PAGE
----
Pink Floyd: Where Are The Rest Of The Treasures?

Seig Howdy! Music By Day Consumers. Since Pink Floyd seem to be ALMOST as popular as The Beatles around these here parts, it’s probably a good idea to address a couple of issues I see as being unimportant to anyone but the newly obsessive Pink Floyd fan who needs just that little bit more than the “Immersion” box sets are going to supply.

“Why Pink Floyd?”

The Pink Floyd's highly ambitious stage show set the standard by which all concerts would be judged!

If I didn’t have to pay rent, I would’ve bought the Dark Side of The Moon immersion set and the Wish You Were Here and The Wall immersion sets as well as the Sure to come immersion versions of Piper At The Gates Of Dawn and Animals (they must be on the way!). However, there are some good you-tube videos of people taking us on a tour of the immersion Dark Side… set, so you can feel like you know what’s going on. What they include and are going to include in the later sets are,as far as I’m concerned, brilliant, except I don’t know if I need the marbles, the laundry, and the coasters at all.

However, the idea of the 5.1 and the original quad mix of the albums (except for The Wall, the quad idea had died by then)is great and I do look forward to hearing them. The Alan Parson‘s early test mix of Dark Side…is interesting as is the fantastic live rendition of the album in 1974. Having seen them in ’87 I can also say that having the films made for certain songs would be cool as well. Those are legitimate treasures of course and as always, the packaging is top notch and likely worth the money.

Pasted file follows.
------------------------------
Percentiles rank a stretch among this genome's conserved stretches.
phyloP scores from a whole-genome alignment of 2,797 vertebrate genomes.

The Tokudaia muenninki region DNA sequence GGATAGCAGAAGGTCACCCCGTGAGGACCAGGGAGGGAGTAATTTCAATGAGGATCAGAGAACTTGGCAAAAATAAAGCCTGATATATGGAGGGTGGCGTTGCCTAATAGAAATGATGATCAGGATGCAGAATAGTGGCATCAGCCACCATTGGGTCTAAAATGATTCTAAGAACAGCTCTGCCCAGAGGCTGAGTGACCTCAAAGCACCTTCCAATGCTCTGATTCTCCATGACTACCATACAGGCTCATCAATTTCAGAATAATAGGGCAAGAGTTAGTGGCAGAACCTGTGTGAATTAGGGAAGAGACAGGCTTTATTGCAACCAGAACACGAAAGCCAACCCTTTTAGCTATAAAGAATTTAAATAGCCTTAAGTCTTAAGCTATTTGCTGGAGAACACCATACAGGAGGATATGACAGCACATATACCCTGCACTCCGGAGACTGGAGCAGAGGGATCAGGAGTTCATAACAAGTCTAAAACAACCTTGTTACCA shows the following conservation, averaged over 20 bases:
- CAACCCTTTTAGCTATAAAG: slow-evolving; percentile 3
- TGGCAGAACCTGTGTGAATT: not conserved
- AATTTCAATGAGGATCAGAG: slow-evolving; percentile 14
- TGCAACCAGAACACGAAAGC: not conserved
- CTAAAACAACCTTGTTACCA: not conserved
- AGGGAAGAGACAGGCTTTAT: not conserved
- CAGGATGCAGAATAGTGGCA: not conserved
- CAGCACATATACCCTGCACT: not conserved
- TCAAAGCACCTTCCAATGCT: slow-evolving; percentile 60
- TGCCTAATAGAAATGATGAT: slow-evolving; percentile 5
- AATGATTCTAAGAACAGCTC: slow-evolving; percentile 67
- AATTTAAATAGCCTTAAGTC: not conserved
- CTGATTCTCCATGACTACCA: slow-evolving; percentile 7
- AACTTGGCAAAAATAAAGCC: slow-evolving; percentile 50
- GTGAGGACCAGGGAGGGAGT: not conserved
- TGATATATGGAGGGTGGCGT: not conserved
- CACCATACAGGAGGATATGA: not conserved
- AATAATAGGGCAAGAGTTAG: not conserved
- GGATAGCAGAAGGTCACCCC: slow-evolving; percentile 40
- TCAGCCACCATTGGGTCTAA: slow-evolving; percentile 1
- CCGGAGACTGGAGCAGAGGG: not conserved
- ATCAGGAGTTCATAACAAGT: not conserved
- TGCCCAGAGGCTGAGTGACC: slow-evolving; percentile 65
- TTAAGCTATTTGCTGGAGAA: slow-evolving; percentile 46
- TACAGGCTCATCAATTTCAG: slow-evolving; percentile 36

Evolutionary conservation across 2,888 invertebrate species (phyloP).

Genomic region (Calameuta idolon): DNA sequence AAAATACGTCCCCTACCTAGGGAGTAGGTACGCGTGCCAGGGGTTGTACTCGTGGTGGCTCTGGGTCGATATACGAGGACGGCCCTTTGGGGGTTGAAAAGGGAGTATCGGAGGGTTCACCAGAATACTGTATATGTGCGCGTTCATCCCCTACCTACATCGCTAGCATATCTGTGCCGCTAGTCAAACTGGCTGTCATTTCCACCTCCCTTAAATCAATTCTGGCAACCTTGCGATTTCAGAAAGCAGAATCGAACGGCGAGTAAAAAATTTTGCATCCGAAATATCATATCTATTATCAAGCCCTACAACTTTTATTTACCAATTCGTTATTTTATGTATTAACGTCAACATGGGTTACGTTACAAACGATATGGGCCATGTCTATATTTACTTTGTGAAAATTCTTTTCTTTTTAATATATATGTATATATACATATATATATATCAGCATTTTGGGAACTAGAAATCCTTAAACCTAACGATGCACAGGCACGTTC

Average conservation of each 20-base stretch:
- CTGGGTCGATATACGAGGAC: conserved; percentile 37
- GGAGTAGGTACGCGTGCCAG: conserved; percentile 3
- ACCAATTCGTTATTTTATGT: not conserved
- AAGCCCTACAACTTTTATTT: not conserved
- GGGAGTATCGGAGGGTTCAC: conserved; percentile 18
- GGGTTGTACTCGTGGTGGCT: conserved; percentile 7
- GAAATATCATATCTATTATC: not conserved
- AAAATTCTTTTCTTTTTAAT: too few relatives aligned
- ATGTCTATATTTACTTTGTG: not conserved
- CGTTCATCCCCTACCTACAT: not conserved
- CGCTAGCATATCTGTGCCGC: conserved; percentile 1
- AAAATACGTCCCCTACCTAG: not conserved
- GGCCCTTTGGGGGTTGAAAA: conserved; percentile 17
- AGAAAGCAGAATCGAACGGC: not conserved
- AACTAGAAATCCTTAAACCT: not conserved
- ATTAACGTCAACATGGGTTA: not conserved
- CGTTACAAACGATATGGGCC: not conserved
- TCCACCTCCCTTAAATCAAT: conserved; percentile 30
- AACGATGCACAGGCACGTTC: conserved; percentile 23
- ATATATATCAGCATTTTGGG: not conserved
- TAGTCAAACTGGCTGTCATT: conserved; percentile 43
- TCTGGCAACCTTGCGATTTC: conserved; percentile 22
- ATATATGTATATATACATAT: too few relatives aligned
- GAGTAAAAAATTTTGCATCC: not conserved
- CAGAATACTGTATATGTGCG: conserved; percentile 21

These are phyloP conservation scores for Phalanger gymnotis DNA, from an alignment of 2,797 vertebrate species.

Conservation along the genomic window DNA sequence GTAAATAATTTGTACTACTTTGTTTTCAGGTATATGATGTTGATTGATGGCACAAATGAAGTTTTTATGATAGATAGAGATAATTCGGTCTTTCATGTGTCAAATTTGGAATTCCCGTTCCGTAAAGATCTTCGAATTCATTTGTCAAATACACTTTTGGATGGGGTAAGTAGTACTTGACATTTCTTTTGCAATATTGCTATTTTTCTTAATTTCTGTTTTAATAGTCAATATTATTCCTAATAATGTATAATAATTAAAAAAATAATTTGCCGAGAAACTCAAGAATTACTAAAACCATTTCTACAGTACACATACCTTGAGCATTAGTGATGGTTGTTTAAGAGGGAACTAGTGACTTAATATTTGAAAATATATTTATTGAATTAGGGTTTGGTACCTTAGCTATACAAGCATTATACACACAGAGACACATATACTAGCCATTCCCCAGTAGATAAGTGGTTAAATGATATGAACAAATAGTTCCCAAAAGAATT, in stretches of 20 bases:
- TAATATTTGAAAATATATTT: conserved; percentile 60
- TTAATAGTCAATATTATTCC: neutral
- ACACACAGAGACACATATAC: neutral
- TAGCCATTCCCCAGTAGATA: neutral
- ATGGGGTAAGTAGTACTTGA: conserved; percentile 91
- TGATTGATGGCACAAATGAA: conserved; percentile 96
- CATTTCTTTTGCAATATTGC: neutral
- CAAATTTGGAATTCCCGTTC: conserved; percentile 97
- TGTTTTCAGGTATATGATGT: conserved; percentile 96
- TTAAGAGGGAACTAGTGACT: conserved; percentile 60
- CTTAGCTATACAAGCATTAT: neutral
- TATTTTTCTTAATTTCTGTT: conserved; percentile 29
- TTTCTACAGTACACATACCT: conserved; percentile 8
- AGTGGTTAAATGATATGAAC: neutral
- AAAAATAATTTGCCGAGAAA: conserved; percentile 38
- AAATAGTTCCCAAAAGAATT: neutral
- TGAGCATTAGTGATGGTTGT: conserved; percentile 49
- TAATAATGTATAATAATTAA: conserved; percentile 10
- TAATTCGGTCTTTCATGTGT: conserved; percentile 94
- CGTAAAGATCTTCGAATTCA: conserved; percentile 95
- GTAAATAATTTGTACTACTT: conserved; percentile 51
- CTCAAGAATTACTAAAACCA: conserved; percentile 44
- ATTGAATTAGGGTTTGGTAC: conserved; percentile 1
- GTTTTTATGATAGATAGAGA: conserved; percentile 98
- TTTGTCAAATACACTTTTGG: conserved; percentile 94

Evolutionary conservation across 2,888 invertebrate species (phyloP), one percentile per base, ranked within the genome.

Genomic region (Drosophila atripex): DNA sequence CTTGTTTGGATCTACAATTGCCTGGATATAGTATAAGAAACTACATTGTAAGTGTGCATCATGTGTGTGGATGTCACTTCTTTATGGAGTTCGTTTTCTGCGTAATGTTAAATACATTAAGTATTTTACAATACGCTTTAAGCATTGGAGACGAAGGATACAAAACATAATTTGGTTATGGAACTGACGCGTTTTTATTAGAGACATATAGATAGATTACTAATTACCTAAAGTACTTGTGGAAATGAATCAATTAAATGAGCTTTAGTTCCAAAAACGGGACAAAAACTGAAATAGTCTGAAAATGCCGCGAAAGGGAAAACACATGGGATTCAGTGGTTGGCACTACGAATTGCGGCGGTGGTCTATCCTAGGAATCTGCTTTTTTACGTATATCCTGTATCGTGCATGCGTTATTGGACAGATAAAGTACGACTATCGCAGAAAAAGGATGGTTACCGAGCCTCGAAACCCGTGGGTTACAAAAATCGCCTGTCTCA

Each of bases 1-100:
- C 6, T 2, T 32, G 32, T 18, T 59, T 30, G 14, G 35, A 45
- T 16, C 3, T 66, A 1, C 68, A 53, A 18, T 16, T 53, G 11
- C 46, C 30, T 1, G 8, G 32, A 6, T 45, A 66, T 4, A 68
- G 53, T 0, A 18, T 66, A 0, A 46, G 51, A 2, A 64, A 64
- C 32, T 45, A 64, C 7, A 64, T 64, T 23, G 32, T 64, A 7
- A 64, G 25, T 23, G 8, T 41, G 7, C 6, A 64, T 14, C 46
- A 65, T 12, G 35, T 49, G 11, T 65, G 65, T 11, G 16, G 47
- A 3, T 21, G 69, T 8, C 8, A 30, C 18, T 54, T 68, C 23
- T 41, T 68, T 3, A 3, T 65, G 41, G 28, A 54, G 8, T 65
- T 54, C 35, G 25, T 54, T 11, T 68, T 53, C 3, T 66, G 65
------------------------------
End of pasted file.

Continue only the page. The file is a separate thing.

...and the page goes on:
But I think that EMI and the band should really embark on a live album series for the FANS. Especially those very adventurous early years where they weren’t completely in juke-b0x mode and note perfect every time. There are some great BBC and European FM broadcast recordings that capture some really great and ‘out there’ stuff. And maybe the odd audience recording of stuff that would be considered very rare and desirable. In the mean time…..

Pink Floyd tone it down a little bit.

I thought I’d give you all (those who don’t already know this stuff) a head start on the best live RoIOs (Recordings of Illegitimate Origin) to get in order to complete the early Pink Floyd experience.

First of all, a quick note on Bootlegs and Piracy: Piracy is bad, i.e; selling knock-offs of official stuff and making money off of it. Bootlegs are conditionally good, i.e; producing stuff that was never meant to be released for the satisfaction of the REAL fans who have already bought all the legitimate stuff anyway. The argument that this stuff is ripping of the artist or label or lowering the good name of whoever with sub-par quality recordings is rubbish because not many people will be fooled into putting out for a boot over a real product. As a fan, those mystery tapers of the days of yore performed a great service for people like me.

I guarantee you that anybody who has any of the below, has indeed already bought Ummagumma and Atom Heart Mother.

I will admit though that making money off this stuff (as was originally the case, to cover pressing costs and make a few extra dollars) could be questionable, with the advent of the internet, this stuff is all changing hands for free now, as it should be. Fans taking care of the fans. Making the music come first. Now you can find almost anything in FLAC form and it usually comes with  nicely produced CD artwork that you can download and print out for your own personal copy.

I’ve got a couple of the old vinyl with a sheet of paper boots from the old days as well as a triple vinyl boot of the concert I saw in ’87 in Toronto:

'70s and '80s product.

The Complete Concertgebouw Amsterdam – Sept 17, 1969

Very good sound and very interesting/experimental performance. Combined FM source and audience bits patched in, this is a complete presentation of the legendary “The Man And The Journey“. Along with cracker versions of “The Embryo” and “Cymbaline” and the rarely performed “Biding My Time” and “The Narrow Way“, they also cut wood and drink tea, live on stage!